In the meantime, however, the Oncologist wants a better biopsy of the thyroid, feeling that the extensive needle biopsies I had didn’t produce enough tissue for proper genetic testing. The genetic testing from the upcoming core biopsy will help them decide if there is a drug trial that I might benefit from.

In addition to the radiation, I will be having what is currently planned as two rounds of chemo.

Along the way, I might need a feeding tube installed in my stomach. Along the way, I might need a tracheotomy.

The truth is that there is simply nothing that is currently available that will cure what I have. They keep telling me, “Yours is very unique” and “a VERY low percentage of people get this” and “the drug company is only looking for 10 people nationwide who have what you have…and they are having a hard time finding them”. Between this and my “1 of only 19 people EVER with the type of tumor in the place you have it” brain tumor…I’m getting a little tired of being a special medical snowflake!

This is not the news we wanted to get. This is not what you plan on when you try and map out your life. But- here it is. So, I have a choice. I A. can whine and cry, fall into a deep depression and waste whatever time I do or don’t have. OR, I can B. commit to living every day to the fullest, commit to being the best husband, dad, pastor and human I can be, commit to proclaiming EVERY day that God is good, all the time. Hopefully, you know me well enough to know that I choose B!

Thank you for your prayers and support. I will continue to keep you posted in this space as this thing unfolds in time and space.

Thanks for stopping by- I pray you have a blessed day. Please make sure and come back again tomorrow, and stick with Jesus!

Apparently, I am “Poorly Differentiated”!


A neck CT scan. A chest CT scan. A “top of head to knees” PET scan. Not one but two scopes up the nose and down the throat. 12 needles biopsies in the neck. Contrast dye injected in my veins. Radioactive glucose injected in my veins. A trip to the ER.

That’s a list of the fun I’ve had over the past 10 days. And after all that, we have some answers. And what has been revealed sounds like something I made up! I have “poorly differentiated” thyroid cancer. When the doctor said that, I had to ask, “WHAT?!” It took him not one, not two but three tries before he explained it in a way that made sense to me. In a nutshell, “poorly differentiated” cancer is when the cells have degraded to the point that, while identifiable as cancer, are no longer identifiable as, for instance, thyroid cells.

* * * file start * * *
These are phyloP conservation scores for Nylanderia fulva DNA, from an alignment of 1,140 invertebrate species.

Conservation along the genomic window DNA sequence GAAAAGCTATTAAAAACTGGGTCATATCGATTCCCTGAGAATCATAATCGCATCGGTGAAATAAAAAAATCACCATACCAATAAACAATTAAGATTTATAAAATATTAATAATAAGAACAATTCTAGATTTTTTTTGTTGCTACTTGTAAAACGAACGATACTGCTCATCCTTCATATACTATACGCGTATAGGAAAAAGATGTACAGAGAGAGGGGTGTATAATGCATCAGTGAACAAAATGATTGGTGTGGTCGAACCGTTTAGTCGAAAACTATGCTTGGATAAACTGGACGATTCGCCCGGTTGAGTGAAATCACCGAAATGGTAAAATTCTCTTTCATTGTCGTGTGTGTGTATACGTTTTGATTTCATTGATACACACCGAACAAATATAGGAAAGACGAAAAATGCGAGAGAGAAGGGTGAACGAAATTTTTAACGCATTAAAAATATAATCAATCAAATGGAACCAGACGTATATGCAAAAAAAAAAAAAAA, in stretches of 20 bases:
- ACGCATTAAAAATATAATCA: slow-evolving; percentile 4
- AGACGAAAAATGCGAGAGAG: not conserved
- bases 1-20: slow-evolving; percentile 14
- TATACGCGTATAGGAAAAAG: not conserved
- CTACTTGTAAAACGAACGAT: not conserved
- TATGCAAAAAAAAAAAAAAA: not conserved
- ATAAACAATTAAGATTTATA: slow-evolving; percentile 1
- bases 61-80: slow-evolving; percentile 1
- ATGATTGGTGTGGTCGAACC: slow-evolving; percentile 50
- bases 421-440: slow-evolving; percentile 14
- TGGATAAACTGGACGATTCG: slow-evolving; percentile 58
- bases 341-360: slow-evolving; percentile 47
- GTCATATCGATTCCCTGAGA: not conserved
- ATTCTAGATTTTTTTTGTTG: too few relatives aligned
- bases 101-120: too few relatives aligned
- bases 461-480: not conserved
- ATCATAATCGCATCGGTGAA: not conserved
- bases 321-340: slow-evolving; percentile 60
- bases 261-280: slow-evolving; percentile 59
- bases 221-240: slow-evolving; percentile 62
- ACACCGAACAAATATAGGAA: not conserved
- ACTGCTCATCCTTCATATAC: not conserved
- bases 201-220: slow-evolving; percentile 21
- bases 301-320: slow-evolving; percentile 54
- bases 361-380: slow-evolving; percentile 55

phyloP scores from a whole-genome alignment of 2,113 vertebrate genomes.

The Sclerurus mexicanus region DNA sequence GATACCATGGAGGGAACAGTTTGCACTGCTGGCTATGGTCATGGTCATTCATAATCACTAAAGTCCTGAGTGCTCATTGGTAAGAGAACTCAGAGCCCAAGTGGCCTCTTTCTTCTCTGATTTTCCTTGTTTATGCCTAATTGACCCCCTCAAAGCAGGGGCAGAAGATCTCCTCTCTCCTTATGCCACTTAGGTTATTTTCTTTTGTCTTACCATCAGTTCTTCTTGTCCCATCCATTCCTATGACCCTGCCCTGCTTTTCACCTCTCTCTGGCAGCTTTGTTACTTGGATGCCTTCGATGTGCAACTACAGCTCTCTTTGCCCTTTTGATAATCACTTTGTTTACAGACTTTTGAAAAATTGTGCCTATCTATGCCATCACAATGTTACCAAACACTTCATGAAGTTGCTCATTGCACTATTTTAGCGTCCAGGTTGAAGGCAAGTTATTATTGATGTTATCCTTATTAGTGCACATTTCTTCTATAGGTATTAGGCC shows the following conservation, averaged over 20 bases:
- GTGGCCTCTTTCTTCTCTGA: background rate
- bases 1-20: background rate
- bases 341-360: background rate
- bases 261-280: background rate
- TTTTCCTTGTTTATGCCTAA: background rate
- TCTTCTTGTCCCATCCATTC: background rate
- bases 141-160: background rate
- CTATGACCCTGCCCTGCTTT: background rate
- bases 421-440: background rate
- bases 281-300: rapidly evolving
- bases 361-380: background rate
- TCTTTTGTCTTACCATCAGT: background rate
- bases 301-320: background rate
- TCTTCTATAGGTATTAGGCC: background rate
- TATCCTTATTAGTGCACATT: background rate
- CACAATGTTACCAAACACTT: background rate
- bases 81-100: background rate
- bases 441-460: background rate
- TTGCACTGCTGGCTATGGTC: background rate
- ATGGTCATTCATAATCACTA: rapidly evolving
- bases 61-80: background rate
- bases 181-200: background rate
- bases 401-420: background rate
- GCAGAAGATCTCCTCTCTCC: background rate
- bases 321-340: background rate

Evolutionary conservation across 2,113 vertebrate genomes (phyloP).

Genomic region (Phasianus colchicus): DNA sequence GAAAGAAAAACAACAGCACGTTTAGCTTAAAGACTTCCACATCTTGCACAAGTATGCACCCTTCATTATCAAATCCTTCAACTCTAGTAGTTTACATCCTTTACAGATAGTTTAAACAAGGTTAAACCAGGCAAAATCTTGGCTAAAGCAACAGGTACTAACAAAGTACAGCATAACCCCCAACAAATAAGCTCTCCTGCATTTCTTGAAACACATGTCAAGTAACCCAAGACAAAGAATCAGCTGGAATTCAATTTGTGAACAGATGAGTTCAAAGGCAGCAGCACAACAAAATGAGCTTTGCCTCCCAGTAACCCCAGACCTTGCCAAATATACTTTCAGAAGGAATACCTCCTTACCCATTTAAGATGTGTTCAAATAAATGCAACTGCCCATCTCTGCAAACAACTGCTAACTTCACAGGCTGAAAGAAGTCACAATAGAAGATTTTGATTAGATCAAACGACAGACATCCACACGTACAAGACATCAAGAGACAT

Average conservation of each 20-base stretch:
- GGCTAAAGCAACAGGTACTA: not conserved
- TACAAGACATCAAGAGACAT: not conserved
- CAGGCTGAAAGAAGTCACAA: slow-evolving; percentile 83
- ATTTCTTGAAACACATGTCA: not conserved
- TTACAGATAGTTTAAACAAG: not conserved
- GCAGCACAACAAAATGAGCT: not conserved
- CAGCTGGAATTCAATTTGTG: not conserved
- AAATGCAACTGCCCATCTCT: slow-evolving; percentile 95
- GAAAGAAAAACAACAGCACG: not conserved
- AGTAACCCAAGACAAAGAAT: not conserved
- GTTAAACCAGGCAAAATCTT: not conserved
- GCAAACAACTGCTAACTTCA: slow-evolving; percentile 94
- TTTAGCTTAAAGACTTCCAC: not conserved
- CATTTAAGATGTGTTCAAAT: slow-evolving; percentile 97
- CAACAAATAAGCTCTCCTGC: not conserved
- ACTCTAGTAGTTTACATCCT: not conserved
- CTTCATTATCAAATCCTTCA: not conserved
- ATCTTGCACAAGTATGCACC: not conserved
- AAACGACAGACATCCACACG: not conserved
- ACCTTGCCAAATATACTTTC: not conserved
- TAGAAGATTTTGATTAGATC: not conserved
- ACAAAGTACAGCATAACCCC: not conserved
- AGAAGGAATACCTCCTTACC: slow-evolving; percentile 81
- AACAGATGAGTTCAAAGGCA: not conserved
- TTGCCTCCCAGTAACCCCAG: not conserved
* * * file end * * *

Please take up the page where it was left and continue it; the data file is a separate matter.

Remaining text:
The neck CT scan revealed that the thyroid, as well as the lymph nodes in the neck, are cancerous. The chest CT scan revealed that the cancer has spread to the chest. And the PET scan revealed that it has also begun to spread to my lungs.

Often, the initial approach to thyroid cancer is removal of the thyroid. But because this cancer has spread, it makes surgery not a terribly viable alternative. Surgery in that area is risky as it is- a LOT of nerves, breathing and blood flow issues to contend with. And if surgery wouldn’t “get it all” anyway, surgery is not an option.

So, today brings the next step in this process. We are meeting with an oncologist and a radiology oncologist to talk about treatment options. My guess is that an intense “cocktail” of chemo and radiation will be what they recommend. We’ll see.

Bottom line- NOT the news we wanted to hear. The truth- we have NO idea where this will lead and how it will end. Here’s what I DO know- God is good, all the time. I have NO gear to think that God “did this” to punish me for some sin. I have NO gear to think that God gave me “the cancer” to test me. I have cancer because we live in a fallen world. Because our bodies are fragile and frail. Because life is capricious.

I told the church we currently serve something yesterday morning. I said that, regardless of anything else, until either God or the Bishop tells me otherwise, I am still the pastor of The Aledo United Methodist Church. I have EVERY intention of that continuing. I’m a pastor. Period. I serve at the whim of God. So as long as He gives me breath to serve…I serve. I am simply not smart enough to understand the word “quit”!

I will continue to use this forum to keep you posted on how things are going, so please come back often to check for updates. (Better yet, subscribe and you will receive and email when there IS an update!) My family and I greatly appreciate and covet your prayers.

Thanks for stopping by- I pray you have a blessed day. Please make sure and come back again tomorrow, and stick with Jesus!


UPICKEM2 Week 3 Logo

      My name is Job. You can always tell when someone isn’t as well-versed on the Old Testament- they pronounce my name “job”! But it’s Job. When you hear my name, the words “the patience of” often precede it. I was a wealthy man living in a place called Uz- you know it better as modern-day Jordan. I’ll be honest- my life was good. I had a big family. I had thousands of head of livestock. I had money. I had land. I had it all. AND- I was a good guy- “blameless” and “upright”, always so careful to avoid evil. And then, one day, everything changed.